On entering the Loft at Q, I was immediately transported to some sophisticated piano bar in the heart of New York. The mood lighting and theatrical fog created a dramatic effect and a sense of mystery while the cabaret-style seating and gorgeous fairy lights served as the perfect backdrop for what was to come. Expectations were definitely high and I’m pleased to say I was not disappointed in the slightest.
The Red Chair, under the superb direction of Aaron Tindell, is music theatre like no other. Four characters – an older man, his cynical long-time lover, a younger guy skeptical about love and a younger woman with a troubled past – all share their stories candidly and emotively through song.
The songs – everything from Edith Piaf to Boy George – form a musical montage of the many romantic and sometimes obsessive emotions one experiences when dealing with love. Every song transitions seamlessly to the next cultivating in a beautiful and colorful journey of music which tackle an array of things – unrequited love, lust, jealousy and even a nervous breakdown.
What makes the show truly unique is how the performance is presented. The red chair that is in the center of the room leads you to believe that that is where the “stage” is but there really isn’t a stage. Instead the entire space is the stage with the performers freely roaming the room and mingling with audience members, even sitting at other specially lit red chairs that are placed at selected tables.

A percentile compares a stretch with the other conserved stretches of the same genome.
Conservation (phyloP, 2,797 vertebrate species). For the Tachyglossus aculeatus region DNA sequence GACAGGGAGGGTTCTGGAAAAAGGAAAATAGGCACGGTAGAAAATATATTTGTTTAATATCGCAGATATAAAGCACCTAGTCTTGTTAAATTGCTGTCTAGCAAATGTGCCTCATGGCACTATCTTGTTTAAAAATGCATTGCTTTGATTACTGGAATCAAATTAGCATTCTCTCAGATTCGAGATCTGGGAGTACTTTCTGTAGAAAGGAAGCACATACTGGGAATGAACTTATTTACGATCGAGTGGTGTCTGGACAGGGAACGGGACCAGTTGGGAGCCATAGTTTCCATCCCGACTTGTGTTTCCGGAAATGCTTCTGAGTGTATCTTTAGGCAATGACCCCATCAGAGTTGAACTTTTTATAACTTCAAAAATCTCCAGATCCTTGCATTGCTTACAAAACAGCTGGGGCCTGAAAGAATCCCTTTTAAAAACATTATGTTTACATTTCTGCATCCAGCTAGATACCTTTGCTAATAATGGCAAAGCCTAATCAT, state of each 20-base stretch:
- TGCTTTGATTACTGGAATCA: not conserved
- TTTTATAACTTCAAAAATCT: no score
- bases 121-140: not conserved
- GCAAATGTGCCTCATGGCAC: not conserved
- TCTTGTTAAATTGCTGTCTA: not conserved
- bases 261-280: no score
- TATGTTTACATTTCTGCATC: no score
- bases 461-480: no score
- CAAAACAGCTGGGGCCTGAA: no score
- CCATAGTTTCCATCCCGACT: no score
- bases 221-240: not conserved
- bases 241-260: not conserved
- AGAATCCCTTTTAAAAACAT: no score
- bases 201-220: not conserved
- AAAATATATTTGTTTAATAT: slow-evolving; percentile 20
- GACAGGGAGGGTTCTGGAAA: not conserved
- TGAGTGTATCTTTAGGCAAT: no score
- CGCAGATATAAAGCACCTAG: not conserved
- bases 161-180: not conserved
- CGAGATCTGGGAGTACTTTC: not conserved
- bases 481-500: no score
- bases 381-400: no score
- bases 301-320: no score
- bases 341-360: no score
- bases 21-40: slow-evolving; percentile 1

This blurring of the lines between the audience and the performer provides a very intimate and immersive theatre experience. You find yourself having a more personal connection with the performers and because of the closeness in proximity, it does feel like you are a part of the performance as well.
I was blown away by the vocal prowess of each performer. Andrew Laing’s vocals had a wonderful charm and storytelling quality to it that made him so easy to listen to. Roz Turnbull effortlessly commanded your attention every time she sang. What I loved most about her performance was the way she fully embodied the song, delivering not only a fantastic vocal but one with loads of personality too.
Melissa Nordhaus impressed me the most with her incredible vocal range and I loved the honest and heartfelt way she interpreted the songs. My favorite of the four was Will Barling because of his silky tone and that beautiful vibrato. His rendition of Petrified from the stage musical Taboo sent chills up my spine; my favorite number of the night, hands down.
The Red Chair was just spectacular and truly a magical experience, one I will not soon forget. It is live music at its finest – a must for those who want to enjoy music theatre with a twist. Exquisite performances, extraordinary storytelling through song, and an excellent band who bring it all together – huge hats off to Robin Kelly for providing the musical heartbeat to the show.
The Whimsical Banana rates The Red Chair: 5/5 bananas!
Thank you to Passion PR!
This review is also featured on Keeping up with NZ.